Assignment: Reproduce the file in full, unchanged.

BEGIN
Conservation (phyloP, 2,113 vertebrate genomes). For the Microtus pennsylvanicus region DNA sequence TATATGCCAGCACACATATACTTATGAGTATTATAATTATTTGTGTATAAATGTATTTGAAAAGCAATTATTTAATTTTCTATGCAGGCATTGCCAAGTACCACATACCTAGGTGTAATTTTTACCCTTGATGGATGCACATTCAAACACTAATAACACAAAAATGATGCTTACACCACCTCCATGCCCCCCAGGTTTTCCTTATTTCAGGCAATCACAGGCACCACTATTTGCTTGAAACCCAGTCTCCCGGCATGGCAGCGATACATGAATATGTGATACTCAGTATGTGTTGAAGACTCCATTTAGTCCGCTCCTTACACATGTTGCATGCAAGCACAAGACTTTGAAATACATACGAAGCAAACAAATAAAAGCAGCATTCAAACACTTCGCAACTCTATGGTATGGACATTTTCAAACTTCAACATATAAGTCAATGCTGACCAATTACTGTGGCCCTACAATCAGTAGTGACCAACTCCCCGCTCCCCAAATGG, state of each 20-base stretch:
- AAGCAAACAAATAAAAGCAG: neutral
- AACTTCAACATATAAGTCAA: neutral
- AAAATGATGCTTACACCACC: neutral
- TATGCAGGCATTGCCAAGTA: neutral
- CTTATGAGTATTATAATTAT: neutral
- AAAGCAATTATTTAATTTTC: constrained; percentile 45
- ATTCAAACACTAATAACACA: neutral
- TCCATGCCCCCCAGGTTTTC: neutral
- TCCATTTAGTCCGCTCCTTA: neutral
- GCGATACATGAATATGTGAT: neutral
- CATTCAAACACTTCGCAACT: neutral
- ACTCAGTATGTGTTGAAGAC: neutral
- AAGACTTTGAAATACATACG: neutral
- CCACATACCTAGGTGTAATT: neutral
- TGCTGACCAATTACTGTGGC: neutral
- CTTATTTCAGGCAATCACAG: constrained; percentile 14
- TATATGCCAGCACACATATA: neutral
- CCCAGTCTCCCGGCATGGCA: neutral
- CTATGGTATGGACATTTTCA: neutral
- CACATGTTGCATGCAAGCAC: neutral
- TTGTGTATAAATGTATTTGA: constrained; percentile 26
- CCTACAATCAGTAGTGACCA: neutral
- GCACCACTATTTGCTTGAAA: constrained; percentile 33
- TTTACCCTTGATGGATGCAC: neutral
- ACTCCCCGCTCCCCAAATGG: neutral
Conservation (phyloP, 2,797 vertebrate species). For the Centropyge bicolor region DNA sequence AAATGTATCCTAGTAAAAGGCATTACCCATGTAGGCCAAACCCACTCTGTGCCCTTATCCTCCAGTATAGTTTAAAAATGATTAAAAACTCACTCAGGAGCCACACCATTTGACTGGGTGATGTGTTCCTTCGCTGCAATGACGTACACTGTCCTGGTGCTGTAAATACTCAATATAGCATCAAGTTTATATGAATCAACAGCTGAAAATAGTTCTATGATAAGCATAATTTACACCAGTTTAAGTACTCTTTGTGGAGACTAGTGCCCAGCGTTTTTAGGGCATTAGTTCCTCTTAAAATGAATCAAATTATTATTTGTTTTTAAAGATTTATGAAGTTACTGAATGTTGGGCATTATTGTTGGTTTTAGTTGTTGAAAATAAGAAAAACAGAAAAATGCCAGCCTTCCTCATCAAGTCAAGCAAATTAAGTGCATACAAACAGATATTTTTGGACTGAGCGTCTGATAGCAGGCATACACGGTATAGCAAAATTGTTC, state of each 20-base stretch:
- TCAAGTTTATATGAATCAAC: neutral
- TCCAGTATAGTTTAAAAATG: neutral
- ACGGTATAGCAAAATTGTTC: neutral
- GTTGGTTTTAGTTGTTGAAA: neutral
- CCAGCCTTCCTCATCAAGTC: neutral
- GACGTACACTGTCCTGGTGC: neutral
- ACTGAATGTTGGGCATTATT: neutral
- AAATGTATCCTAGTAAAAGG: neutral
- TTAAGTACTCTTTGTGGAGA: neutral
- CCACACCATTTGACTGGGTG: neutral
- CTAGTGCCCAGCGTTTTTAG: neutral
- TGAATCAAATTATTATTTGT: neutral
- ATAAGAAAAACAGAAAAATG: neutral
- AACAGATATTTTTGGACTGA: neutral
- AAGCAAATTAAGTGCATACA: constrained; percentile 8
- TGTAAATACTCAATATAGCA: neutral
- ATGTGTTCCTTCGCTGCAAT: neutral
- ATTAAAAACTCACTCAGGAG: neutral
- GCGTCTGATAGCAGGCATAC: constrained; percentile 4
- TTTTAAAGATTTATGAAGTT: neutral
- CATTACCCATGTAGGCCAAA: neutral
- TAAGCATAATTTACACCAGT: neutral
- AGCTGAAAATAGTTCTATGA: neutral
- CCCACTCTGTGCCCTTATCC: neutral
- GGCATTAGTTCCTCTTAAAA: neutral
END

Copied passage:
Conservation (phyloP, 2,113 vertebrate genomes). For the Microtus pennsylvanicus region DNA sequence TATATGCCAGCACACATATACTTATGAGTATTATAATTATTTGTGTATAAATGTATTTGAAAAGCAATTATTTAATTTTCTATGCAGGCATTGCCAAGTACCACATACCTAGGTGTAATTTTTACCCTTGATGGATGCACATTCAAACACTAATAACACAAAAATGATGCTTACACCACCTCCATGCCCCCCAGGTTTTCCTTATTTCAGGCAATCACAGGCACCACTATTTGCTTGAAACCCAGTCTCCCGGCATGGCAGCGATACATGAATATGTGATACTCAGTATGTGTTGAAGACTCCATTTAGTCCGCTCCTTACACATGTTGCATGCAAGCACAAGACTTTGAAATACATACGAAGCAAACAAATAAAAGCAGCATTCAAACACTTCGCAACTCTATGGTATGGACATTTTCAAACTTCAACATATAAGTCAATGCTGACCAATTACTGTGGCCCTACAATCAGTAGTGACCAACTCCCCGCTCCCCAAATGG, state of each 20-base stretch:
- AAGCAAACAAATAAAAGCAG: neutral
- AACTTCAACATATAAGTCAA: neutral
- AAAATGATGCTTACACCACC: neutral
- TATGCAGGCATTGCCAAGTA: neutral
- CTTATGAGTATTATAATTAT: neutral
- AAAGCAATTATTTAATTTTC: constrained; percentile 45
- ATTCAAACACTAATAACACA: neutral
- TCCATGCCCCCCAGGTTTTC: neutral
- TCCATTTAGTCCGCTCCTTA: neutral
- GCGATACATGAATATGTGAT: neutral
- CATTCAAACACTTCGCAACT: neutral
- ACTCAGTATGTGTTGAAGAC: neutral
- AAGACTTTGAAATACATACG: neutral
- CCACATACCTAGGTGTAATT: neutral
- TGCTGACCAATTACTGTGGC: neutral
- CTTATTTCAGGCAATCACAG: constrained; percentile 14
- TATATGCCAGCACACATATA: neutral
- CCCAGTCTCCCGGCATGGCA: neutral
- CTATGGTATGGACATTTTCA: neutral
- CACATGTTGCATGCAAGCAC: neutral
- TTGTGTATAAATGTATTTGA: constrained; percentile 26
- CCTACAATCAGTAGTGACCA: neutral
- GCACCACTATTTGCTTGAAA: constrained; percentile 33
- TTTACCCTTGATGGATGCAC: neutral
- ACTCCCCGCTCCCCAAATGG: neutral
Conservation (phyloP, 2,797 vertebrate species). For the Centropyge bicolor region DNA sequence AAATGTATCCTAGTAAAAGGCATTACCCATGTAGGCCAAACCCACTCTGTGCCCTTATCCTCCAGTATAGTTTAAAAATGATTAAAAACTCACTCAGGAGCCACACCATTTGACTGGGTGATGTGTTCCTTCGCTGCAATGACGTACACTGTCCTGGTGCTGTAAATACTCAATATAGCATCAAGTTTATATGAATCAACAGCTGAAAATAGTTCTATGATAAGCATAATTTACACCAGTTTAAGTACTCTTTGTGGAGACTAGTGCCCAGCGTTTTTAGGGCATTAGTTCCTCTTAAAATGAATCAAATTATTATTTGTTTTTAAAGATTTATGAAGTTACTGAATGTTGGGCATTATTGTTGGTTTTAGTTGTTGAAAATAAGAAAAACAGAAAAATGCCAGCCTTCCTCATCAAGTCAAGCAAATTAAGTGCATACAAACAGATATTTTTGGACTGAGCGTCTGATAGCAGGCATACACGGTATAGCAAAATTGTTC, state of each 20-base stretch:
- TCAAGTTTATATGAATCAAC: neutral
- TCCAGTATAGTTTAAAAATG: neutral
- ACGGTATAGCAAAATTGTTC: neutral
- GTTGGTTTTAGTTGTTGAAA: neutral
- CCAGCCTTCCTCATCAAGTC: neutral
- GACGTACACTGTCCTGGTGC: neutral
- ACTGAATGTTGGGCATTATT: neutral
- AAATGTATCCTAGTAAAAGG: neutral
- TTAAGTACTCTTTGTGGAGA: neutral
- CCACACCATTTGACTGGGTG: neutral
- CTAGTGCCCAGCGTTTTTAG: neutral
- TGAATCAAATTATTATTTGT: neutral
- ATAAGAAAAACAGAAAAATG: neutral
- AACAGATATTTTTGGACTGA: neutral
- AAGCAAATTAAGTGCATACA: constrained; percentile 8
- TGTAAATACTCAATATAGCA: neutral
- ATGTGTTCCTTCGCTGCAAT: neutral
- ATTAAAAACTCACTCAGGAG: neutral
- GCGTCTGATAGCAGGCATAC: constrained; percentile 4
- TTTTAAAGATTTATGAAGTT: neutral
- CATTACCCATGTAGGCCAAA: neutral
- TAAGCATAATTTACACCAGT: neutral
- AGCTGAAAATAGTTCTATGA: neutral
- CCCACTCTGTGCCCTTATCC: neutral
- GGCATTAGTTCCTCTTAAAA: neutral